Tim: That’s a great question, Justin. Where I would start is looking at your LOS toPOS, frankly, for the fact that your LOS, you need it to close loans. Your POS, you need it to solicit the new generation borrower. We’re not doing business over the phone anymore, delivering different experiences. The second tranche I would look at, is all the other downstream things that you’re going to need. A CRM, credit, title, fees, documents, underwriting, you name it. There’s just a whole slew of vendors that people in our space are going to really think through.
What’s interesting about that question, too, as I think about it, is which part of the process from the moment you find out about a lender to the moment you close a loan and make your payments. Which one of the processes needs automation the most? Frankly, it all needs automation. It’s that to be very honest. Now, where I will say, though, to help is where have people started.
So 2016, it was the POS, and it continues to be the POS until more recently. Now, we’re starting to see automated underwriting, and automations there to really help things out. The market evolves and now we’re also starting. The second thing starting to come up is servicing automation, and delivering a better experience to the consumer and your staff there. Those are three tranches for the last six or so years.
Justin: It’s been fascinating for me on this topic because I don’t spend 100% of my time looking at the mortgage space. Capacity has customers, picks an industry and vertical and we probably have a customer in it. We do have a decent cluster in the mortgage space so I do look at it probably more than I would say that the average person does, and definitely more than the average non-mortgage- exclusive mortgage tech vendor does. I’ve really come to appreciate how complex the process is, from meeting with your realtor to calling the bank, to signing the 1,500 pages you get on closing, to finally getting your keys and moving the boxes in.
It’s a wildly complicated process, and what’s really interesting to me is how much really important human interactions still happens in that process. You look at the Rocket or Better or any of these houses that are purporting to want to do as much of a touchless loan, officer-less as possible or whatever. That’s obviously difficult to do because a home shopping journey is one of the more emotional purchases that people are going to do. There’s a huge, huge need and space for just really good human-human interaction.
Part of our thesis with support automation, and specifically, support automation to help close more loans more quickly, overlaps a lot with what you’re talking about, and that is making this as easy as possible for the loan officers and servicers and whoever else it is that has to deal with the homeowner throughout the lifecycle of this.
My question to you is, basically, how should lenders think about equipping their loan officers, whether it’s through tech, training, or whatever? Kind of give you a blank prompt on this. How should we look to equip lenders with what they need to be at their absolute best, especially going into a time like we are now, where rates, and inventory, and home prices, and inflation, and everything that’s going into this basket of issues that we’re dealing with. The big buying spree in the last couple of years is undoubtedly over, and we’re heading into a different period in the industry. What’s your advice on setting up everyone for the best possible success?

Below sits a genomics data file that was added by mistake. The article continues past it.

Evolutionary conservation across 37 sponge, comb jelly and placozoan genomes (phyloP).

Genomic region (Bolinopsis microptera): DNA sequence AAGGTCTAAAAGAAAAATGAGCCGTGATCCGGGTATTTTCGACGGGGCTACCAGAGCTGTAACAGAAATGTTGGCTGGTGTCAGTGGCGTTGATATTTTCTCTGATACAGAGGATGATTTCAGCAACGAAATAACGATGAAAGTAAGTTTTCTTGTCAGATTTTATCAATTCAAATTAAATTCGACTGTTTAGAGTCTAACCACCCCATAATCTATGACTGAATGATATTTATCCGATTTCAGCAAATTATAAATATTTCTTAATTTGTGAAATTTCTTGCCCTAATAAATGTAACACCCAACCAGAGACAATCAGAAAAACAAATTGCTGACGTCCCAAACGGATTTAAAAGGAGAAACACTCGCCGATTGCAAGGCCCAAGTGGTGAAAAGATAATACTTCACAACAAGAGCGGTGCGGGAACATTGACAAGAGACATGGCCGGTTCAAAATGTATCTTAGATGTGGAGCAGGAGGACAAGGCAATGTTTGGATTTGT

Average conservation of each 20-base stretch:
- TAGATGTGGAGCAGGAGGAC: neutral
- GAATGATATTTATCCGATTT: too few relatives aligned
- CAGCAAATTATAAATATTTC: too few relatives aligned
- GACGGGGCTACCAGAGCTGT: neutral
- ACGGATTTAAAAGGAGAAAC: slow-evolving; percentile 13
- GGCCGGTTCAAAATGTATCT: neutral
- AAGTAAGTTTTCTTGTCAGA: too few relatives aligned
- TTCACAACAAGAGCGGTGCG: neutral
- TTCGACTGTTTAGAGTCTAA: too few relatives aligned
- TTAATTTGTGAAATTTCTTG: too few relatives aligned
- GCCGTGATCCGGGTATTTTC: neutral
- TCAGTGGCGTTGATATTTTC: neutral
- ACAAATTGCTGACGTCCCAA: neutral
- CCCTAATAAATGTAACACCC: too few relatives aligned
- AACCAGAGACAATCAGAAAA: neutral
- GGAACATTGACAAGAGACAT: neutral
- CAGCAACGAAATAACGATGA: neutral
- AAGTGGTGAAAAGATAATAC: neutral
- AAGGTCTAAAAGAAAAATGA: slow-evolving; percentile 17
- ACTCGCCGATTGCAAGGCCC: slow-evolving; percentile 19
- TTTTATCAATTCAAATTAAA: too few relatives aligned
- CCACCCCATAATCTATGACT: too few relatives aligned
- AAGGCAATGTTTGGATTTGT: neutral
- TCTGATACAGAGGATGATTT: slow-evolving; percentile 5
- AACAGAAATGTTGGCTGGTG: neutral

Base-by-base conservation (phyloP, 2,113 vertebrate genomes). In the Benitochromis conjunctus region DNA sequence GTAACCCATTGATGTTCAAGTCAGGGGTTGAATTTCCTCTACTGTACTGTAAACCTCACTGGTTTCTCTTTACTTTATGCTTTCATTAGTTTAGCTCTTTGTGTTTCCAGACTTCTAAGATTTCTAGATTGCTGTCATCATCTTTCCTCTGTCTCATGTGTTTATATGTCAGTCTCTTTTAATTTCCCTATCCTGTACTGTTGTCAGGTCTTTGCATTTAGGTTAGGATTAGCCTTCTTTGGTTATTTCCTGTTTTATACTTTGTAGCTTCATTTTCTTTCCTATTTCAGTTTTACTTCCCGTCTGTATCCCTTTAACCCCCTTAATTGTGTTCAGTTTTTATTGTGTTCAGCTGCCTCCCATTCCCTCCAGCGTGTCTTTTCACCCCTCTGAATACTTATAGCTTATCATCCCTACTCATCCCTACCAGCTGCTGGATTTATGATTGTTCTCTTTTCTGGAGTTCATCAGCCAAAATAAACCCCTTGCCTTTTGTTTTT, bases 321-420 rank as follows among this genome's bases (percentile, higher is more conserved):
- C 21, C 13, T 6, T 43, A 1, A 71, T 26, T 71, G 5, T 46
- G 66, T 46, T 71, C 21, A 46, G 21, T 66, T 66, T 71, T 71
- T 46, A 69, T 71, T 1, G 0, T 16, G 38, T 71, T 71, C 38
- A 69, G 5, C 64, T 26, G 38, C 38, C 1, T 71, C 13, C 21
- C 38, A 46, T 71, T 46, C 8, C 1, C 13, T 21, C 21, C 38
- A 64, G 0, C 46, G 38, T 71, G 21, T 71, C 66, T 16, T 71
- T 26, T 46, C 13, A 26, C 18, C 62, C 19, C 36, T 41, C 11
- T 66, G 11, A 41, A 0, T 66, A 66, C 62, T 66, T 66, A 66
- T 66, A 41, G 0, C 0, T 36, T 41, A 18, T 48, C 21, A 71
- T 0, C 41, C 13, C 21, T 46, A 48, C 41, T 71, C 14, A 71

Tim: I think it means we have to define what success means. You hit it right on the nose and my promise to the audience, none of this has been pre-recorded or planned, but you asked an amazing question. What does automation really do at the end of the day? For the loan officer and you hit it again in the beginning because you said it’s a relationship business.
Justin: It really is.
Tim: No matter how much automation you have, it’s still the biggest transaction for most people that you’ll ever go through. Most emotional transaction. You’re going to live in this home for many years, and have great memories there. That’s what success is in my eyes. As the market shifts up, down, good, bad, whatever, the market will shift all the time. Loan officers are the professionals there that guide people through this. They provide the expertise to get through all these things and make the right decision.
Our aim is very simple: automation. Success is by eliminating, automating the redundant, mundane, tedious stuff that a computer can do, so that you as a loan officer can focus on the relationship, and ultimately be a trusted adviser to that relationship. I don’t need you to sit there and collect 100 points of data. I don’t need you to go calculate a bunch of stuff and grab things from different websites. I need you to walk me through what loan I should get myself into. I need you to talk to the realtor and explain why the mortgage is going to be delayed three days and why the buyer or the seller should give me that extra time. That’s where the value comes into play.
Justin: It’s going to be a very interesting period to live through here. Obviously, in down markets, we shift from origination and refinancing, to loss mitigation, default, dealing with the ugly side, if you will, of the lifecycle here. I think the businesses, lenders, banks that are going to be in the best position are the ones that maintain those relationships and are able to be in as much as the mortgage company that you deal with you’re on your mortgage every month can be a source of stability and clear communication and easy to manage, login and check the status or whatever it is. We’re going to get through this by making this easier on each other, which is basically what I’m getting at.